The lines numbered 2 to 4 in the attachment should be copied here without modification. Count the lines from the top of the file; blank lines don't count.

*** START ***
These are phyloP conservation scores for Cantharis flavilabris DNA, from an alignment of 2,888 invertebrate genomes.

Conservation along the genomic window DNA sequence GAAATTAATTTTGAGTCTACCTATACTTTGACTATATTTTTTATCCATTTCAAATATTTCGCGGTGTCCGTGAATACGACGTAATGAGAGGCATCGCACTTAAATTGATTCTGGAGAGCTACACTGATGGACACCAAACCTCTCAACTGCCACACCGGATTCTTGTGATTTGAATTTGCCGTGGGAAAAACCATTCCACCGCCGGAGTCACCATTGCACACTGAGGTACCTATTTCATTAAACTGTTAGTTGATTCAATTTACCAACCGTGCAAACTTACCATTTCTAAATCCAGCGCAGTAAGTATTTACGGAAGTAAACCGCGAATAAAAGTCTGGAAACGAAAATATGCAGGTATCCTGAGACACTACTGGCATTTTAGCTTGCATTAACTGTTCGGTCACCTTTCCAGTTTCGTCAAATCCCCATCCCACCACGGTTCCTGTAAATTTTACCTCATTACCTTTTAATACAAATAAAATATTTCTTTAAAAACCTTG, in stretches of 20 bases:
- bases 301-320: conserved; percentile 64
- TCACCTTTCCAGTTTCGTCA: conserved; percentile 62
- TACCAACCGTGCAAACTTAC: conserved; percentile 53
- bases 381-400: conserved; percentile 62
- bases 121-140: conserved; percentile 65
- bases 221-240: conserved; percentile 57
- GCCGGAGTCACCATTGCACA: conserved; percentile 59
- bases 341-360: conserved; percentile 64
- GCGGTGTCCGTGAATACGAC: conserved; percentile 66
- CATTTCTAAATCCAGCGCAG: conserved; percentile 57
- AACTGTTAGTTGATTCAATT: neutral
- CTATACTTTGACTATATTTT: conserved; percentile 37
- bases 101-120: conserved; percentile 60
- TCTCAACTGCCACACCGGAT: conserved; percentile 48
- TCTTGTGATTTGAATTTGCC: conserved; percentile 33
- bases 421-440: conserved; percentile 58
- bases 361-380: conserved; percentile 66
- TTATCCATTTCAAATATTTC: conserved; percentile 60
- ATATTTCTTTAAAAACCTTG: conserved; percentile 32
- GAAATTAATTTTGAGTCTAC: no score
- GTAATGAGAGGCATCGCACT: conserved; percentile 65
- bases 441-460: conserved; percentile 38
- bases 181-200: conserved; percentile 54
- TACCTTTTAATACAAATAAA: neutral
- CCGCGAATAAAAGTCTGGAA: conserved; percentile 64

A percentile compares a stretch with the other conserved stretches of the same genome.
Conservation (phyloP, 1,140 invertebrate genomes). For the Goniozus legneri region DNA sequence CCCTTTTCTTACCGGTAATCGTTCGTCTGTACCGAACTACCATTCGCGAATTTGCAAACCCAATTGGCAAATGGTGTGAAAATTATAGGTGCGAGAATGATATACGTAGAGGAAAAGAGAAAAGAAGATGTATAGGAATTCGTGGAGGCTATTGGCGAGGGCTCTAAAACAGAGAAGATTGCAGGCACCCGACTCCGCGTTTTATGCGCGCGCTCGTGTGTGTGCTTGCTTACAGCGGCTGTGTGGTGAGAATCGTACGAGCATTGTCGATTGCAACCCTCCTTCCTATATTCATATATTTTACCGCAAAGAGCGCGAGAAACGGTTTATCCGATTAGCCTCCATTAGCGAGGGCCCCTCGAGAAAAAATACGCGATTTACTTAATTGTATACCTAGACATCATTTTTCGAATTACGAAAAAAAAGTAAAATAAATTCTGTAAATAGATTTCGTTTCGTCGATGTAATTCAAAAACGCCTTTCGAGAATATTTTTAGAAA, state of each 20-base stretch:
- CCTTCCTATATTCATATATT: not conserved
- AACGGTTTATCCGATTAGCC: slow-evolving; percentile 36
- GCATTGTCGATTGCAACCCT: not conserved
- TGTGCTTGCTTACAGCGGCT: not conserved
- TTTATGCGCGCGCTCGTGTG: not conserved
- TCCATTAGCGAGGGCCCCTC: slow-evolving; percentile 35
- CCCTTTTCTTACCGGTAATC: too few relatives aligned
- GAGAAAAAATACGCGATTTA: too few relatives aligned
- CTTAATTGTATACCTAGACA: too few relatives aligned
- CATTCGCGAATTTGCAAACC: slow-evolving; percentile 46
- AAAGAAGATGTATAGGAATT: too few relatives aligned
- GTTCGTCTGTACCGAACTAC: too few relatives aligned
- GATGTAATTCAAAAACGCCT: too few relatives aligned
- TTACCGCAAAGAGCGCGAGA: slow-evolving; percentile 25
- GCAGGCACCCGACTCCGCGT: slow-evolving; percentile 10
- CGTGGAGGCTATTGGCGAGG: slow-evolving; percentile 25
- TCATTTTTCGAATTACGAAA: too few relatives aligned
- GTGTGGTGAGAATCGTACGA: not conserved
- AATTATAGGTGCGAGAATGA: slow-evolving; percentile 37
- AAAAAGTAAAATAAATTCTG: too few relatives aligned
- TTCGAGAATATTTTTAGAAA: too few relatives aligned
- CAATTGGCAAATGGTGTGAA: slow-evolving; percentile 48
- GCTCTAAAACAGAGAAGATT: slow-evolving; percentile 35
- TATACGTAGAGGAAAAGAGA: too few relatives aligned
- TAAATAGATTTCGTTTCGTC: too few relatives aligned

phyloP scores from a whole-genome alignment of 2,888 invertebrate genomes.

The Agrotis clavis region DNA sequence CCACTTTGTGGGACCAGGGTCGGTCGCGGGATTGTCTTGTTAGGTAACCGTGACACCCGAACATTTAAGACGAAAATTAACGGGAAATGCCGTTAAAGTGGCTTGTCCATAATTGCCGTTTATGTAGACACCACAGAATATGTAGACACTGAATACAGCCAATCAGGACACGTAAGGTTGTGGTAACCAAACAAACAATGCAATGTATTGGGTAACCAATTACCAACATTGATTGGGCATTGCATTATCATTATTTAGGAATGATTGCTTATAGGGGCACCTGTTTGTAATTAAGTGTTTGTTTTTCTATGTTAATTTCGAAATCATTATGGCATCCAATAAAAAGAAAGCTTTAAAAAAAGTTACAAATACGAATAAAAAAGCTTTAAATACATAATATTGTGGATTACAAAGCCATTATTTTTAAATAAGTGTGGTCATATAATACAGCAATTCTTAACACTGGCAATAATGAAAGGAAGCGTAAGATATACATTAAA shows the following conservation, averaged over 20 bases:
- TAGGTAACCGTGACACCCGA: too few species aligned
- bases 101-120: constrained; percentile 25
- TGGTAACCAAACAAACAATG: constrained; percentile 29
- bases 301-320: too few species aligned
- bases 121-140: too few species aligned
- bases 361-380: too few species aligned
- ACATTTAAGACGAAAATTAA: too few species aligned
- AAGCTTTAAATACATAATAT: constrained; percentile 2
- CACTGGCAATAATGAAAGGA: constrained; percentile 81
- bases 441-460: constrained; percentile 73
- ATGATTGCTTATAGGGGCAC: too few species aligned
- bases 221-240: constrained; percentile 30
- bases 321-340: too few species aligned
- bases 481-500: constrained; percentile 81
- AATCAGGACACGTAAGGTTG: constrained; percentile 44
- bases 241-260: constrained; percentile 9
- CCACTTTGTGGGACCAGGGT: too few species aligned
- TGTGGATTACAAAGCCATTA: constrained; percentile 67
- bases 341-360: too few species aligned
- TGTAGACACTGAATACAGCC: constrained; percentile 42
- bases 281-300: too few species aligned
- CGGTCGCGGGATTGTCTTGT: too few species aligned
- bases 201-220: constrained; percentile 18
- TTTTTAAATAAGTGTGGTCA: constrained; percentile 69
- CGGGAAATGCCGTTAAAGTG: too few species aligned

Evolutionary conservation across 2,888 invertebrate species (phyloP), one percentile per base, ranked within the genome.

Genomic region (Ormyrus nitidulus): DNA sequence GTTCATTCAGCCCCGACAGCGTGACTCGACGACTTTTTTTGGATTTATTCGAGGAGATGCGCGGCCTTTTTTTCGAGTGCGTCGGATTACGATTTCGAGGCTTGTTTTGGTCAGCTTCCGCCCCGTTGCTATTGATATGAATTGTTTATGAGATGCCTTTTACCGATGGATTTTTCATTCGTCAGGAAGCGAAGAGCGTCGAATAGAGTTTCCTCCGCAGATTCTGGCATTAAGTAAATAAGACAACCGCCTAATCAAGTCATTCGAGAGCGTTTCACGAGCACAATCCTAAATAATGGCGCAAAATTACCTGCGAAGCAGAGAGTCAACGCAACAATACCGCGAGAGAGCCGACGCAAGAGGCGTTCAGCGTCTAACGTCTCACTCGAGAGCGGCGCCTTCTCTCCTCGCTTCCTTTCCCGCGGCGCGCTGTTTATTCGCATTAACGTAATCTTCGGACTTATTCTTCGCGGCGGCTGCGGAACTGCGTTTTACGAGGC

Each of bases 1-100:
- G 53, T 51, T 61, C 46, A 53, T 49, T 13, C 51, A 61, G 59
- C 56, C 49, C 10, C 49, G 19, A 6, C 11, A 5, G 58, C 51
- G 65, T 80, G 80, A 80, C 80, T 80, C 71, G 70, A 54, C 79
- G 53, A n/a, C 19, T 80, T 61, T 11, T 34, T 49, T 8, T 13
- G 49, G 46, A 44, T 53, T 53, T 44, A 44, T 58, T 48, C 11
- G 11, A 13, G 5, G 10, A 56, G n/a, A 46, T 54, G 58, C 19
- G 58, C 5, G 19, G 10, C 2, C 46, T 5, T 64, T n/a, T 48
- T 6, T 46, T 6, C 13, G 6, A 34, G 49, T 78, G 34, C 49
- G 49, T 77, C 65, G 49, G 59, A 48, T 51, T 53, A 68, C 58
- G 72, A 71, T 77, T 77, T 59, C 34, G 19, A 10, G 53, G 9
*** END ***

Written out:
Conservation along the genomic window DNA sequence GAAATTAATTTTGAGTCTACCTATACTTTGACTATATTTTTTATCCATTTCAAATATTTCGCGGTGTCCGTGAATACGACGTAATGAGAGGCATCGCACTTAAATTGATTCTGGAGAGCTACACTGATGGACACCAAACCTCTCAACTGCCACACCGGATTCTTGTGATTTGAATTTGCCGTGGGAAAAACCATTCCACCGCCGGAGTCACCATTGCACACTGAGGTACCTATTTCATTAAACTGTTAGTTGATTCAATTTACCAACCGTGCAAACTTACCATTTCTAAATCCAGCGCAGTAAGTATTTACGGAAGTAAACCGCGAATAAAAGTCTGGAAACGAAAATATGCAGGTATCCTGAGACACTACTGGCATTTTAGCTTGCATTAACTGTTCGGTCACCTTTCCAGTTTCGTCAAATCCCCATCCCACCACGGTTCCTGTAAATTTTACCTCATTACCTTTTAATACAAATAAAATATTTCTTTAAAAACCTTG, in stretches of 20 bases:
- bases 301-320: conserved; percentile 64
- TCACCTTTCCAGTTTCGTCA: conserved; percentile 62